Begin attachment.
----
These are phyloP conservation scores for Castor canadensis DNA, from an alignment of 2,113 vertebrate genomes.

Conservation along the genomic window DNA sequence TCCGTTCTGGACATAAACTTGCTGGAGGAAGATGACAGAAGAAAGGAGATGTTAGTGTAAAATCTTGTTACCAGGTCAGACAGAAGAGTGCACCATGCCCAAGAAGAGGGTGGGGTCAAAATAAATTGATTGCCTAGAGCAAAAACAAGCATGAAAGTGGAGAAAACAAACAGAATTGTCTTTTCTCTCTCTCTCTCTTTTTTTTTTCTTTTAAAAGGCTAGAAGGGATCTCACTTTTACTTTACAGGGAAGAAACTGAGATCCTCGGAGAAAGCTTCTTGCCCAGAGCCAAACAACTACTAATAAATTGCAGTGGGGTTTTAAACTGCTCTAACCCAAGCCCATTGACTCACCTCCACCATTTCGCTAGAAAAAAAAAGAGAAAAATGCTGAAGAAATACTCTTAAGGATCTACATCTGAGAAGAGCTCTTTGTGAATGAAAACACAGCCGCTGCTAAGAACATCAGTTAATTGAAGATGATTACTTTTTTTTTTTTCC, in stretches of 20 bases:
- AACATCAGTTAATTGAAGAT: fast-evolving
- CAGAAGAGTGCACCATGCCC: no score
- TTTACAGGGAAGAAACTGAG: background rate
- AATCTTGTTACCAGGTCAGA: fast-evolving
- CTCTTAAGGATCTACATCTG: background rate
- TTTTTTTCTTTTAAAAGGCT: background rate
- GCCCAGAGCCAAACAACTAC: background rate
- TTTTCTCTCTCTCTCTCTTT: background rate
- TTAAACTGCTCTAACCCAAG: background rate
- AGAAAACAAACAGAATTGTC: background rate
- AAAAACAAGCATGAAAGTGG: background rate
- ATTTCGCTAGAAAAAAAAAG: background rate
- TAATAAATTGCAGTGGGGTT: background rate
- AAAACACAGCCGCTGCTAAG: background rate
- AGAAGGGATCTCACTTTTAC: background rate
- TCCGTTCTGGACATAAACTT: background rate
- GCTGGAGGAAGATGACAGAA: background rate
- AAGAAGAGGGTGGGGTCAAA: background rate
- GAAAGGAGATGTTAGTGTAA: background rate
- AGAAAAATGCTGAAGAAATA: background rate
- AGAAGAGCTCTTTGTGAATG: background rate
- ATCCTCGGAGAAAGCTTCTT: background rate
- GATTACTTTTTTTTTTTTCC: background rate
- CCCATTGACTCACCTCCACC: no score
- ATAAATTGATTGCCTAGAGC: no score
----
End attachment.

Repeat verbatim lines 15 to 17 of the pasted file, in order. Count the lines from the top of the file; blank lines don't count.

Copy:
- TAATAAATTGCAGTGGGGTT: background rate
- AAAACACAGCCGCTGCTAAG: background rate
- AGAAGGGATCTCACTTTTAC: background rate